After Macau closes Asia’s only greyhound racing facility, what will happen to its 500 dogs?
With fewer than 100 days to go until last race is run, there is little physical evidence the ramshackle relic of gambling days gone by is going anywhere
Asia’s only official greyhound racing facility is on its last legs.
Dwindling attendances, the transformation of the city around it and, above all, changing public attitudes towards the treatment of animals meant when the official announcement came in January that the Macau Canidrome was to close its doors on July 21, it was hardly a surprise.
But with fewer than 100 days to go until its last race is run, there is little physical evidence the ramshackle relic of gambling days gone by is going anywhere.
Claims emerged in 2016 that the run-down facility was operating a “dog breeding’’ programme, following a high-profile international campaign by animal welfare groups that closed off the last international avenue through which the canidrome could import racing greyhounds.
As the clock ticks on the facility’s demise, Albano Martins, head of the Macau animal welfare group Anima, has again voiced concern. His organisation has been at the forefront of a drive to highlight the plight of racing dogs in the world’s richest gaming destination.
“Why is it that as many as 45 greyhound puppies are being reared at the track?” he asked. “As far as I know, none of them have reached racing age yet, so what is the point of breeding them?
“As it gets closer to July 21, the date which has been given for the place to close, we are still concerned about the fate of the more than 500 greyhounds currently active after the racing stops.”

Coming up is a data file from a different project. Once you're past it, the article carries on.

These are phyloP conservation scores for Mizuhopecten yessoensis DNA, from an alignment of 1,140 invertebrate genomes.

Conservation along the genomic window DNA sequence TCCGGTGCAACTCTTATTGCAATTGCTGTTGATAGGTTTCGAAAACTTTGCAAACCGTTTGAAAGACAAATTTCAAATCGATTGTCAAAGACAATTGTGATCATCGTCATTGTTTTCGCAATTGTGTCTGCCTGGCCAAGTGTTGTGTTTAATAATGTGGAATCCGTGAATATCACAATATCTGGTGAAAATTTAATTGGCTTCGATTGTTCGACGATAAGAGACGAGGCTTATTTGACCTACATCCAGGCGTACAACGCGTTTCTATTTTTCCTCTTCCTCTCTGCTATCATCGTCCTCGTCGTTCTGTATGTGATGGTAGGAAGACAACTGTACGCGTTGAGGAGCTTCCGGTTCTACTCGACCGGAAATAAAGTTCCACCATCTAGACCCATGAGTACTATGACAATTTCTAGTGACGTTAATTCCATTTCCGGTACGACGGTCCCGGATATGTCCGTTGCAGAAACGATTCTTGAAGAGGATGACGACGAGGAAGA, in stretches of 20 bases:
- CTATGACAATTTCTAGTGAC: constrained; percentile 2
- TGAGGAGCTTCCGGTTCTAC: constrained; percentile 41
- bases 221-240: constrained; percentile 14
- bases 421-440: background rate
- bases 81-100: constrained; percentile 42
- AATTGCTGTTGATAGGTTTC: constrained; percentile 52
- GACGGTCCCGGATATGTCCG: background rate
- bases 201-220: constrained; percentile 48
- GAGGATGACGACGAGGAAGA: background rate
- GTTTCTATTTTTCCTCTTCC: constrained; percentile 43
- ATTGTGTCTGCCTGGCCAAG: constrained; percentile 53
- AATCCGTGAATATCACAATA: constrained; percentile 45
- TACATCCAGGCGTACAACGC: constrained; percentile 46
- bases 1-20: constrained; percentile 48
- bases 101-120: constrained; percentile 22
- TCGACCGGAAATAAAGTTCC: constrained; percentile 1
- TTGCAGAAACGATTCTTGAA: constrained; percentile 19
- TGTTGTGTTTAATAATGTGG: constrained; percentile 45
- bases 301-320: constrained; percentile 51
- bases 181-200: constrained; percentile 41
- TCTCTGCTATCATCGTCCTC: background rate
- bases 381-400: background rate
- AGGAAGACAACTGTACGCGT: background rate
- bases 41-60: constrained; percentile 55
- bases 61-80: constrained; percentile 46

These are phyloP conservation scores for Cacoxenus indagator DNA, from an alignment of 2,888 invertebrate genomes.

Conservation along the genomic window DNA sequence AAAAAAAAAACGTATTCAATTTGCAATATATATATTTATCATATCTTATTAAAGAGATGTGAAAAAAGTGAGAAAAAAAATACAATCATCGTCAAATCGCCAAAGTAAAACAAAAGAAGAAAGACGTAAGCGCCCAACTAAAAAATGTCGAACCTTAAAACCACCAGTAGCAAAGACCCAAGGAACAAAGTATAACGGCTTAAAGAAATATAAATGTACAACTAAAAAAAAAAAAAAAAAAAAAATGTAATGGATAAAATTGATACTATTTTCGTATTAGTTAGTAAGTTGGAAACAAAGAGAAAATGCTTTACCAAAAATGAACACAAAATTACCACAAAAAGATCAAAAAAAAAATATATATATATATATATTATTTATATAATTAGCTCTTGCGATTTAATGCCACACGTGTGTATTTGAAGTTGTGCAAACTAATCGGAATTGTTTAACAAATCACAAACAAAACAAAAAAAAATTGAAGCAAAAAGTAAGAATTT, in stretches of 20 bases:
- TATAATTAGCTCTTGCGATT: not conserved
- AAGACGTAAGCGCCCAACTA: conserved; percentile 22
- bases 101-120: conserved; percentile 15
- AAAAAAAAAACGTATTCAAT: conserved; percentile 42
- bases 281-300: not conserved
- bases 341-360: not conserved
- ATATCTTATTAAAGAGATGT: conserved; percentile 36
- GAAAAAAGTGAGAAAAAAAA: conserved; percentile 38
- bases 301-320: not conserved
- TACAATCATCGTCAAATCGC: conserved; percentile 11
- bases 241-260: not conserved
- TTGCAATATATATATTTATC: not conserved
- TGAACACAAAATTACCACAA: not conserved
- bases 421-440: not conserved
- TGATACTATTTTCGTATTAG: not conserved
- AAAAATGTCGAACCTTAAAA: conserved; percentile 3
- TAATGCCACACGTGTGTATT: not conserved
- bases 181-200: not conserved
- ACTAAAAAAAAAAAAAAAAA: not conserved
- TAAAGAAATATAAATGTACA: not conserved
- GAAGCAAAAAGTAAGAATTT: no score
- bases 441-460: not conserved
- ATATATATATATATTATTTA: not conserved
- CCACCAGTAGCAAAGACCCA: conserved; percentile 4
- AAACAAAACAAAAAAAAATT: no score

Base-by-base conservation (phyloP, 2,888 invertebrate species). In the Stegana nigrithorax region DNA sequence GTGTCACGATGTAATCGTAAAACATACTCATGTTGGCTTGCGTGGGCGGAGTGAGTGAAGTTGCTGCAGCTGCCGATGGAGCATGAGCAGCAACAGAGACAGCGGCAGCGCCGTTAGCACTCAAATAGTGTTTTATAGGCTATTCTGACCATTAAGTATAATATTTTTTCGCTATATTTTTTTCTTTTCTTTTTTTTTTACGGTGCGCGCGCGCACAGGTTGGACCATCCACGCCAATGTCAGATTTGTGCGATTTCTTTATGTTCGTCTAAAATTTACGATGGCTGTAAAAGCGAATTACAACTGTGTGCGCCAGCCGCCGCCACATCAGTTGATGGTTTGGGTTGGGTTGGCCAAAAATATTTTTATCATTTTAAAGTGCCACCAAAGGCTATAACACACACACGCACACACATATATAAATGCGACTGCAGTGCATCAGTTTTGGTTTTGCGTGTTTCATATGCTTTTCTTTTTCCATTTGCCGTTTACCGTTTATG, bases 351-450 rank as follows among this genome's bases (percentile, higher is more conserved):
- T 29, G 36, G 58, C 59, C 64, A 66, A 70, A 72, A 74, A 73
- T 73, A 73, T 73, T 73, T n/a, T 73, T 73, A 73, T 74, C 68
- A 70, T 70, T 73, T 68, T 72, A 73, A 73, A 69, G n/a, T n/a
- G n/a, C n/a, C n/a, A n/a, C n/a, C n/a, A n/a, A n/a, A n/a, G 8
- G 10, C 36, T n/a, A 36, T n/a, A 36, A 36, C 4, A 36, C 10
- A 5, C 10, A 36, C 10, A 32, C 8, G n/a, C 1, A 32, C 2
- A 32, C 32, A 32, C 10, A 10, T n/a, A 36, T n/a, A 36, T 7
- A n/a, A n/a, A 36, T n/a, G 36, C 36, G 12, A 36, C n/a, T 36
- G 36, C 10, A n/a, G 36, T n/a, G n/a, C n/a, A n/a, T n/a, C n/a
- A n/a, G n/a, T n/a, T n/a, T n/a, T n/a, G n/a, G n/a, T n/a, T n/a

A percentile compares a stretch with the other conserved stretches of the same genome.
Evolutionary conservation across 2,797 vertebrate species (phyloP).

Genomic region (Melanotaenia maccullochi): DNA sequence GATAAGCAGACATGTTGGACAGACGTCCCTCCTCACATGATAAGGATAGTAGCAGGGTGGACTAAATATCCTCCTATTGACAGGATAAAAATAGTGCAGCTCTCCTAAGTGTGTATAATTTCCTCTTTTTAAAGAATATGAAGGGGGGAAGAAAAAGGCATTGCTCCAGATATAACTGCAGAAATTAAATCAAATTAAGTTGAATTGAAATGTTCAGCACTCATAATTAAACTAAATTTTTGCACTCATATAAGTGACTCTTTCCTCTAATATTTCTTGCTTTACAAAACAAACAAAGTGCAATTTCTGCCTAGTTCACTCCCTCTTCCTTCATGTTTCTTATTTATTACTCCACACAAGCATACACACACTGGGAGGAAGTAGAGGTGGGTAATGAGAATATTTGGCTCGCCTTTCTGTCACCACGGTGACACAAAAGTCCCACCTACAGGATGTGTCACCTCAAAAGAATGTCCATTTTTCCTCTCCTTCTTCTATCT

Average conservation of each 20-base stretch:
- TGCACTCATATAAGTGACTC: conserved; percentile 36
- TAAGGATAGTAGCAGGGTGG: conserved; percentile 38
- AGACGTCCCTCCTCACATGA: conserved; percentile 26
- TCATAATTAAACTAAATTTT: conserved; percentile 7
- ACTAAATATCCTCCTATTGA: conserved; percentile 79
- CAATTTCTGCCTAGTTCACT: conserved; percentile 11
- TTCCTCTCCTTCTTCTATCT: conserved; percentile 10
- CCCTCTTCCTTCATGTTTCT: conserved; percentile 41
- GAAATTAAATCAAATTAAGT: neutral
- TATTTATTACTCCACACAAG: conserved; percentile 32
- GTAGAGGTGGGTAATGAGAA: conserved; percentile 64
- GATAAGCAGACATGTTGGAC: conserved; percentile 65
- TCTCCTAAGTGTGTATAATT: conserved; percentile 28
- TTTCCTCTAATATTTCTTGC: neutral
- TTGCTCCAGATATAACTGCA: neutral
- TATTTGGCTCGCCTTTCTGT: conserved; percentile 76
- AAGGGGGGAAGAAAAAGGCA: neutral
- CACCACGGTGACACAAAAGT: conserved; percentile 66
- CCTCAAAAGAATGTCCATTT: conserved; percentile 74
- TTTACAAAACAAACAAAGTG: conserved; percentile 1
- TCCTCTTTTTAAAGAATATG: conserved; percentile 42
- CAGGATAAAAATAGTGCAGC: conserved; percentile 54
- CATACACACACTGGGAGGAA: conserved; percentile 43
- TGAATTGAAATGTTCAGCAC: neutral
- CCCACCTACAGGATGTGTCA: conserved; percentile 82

Martins said the campaign to highlight what animal welfare groups say are substandard conditions for dogs at the facility has helped raise the profile of their efforts. And so far, he added, Anima has received interest from about 400 people around the world wanting to adopt the dogs when the canidrome stops operating.
“I am not sure if the Macau authorities are aware this breeding programme exists, nor whether the track has been authorised to use the dogs for racing once they reach racing age,” Martins said. “But if the canidrome is closing in less that 100 days, this raises many questions.
“Does the track, which throughout its existence until very recently only imported dogs which were already trained and ready for racing, have the experience and expertise to run a breeding programme?”
The canidrome is operated by the Macau (Yat Yuen) Canidrome Company Ltd, which is owned and controlled by Angela Leong On Kei, a lawmaker in the Macau Legislative Assembly and the fourth wife of retired casino tycoon Stanley Ho Hung-sun.
Leong, who is also managing director of casino operator SJM Holdings and holds an estimated personal net worth of US$4.1 billion, has dismissed concerns of animal welfare activists that the dogs could be disposed of as a “smear.”
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She said the almost 600 greyhounds at the track would be taken care of when it closes. Leong has not responded to questions from the Post about the “breeding programme”.
Meanwhile, Martins said he had “very reliably sourced confirmation” of the “existence” and “scope” of the programme.
The track first opened in 1931 and closed during the second world war and beyond, only resuming races in 1965. The relaunch of dog racing was part of an early effort to turn Macau into a Western-style gambling hub.
Initially, the push worked. But as Macau developed into the world’s most cash-rich gaming destination, overtaking Las Vegas severalfold, the dog track has seen its fortunes tumble in both financial and reputational terms.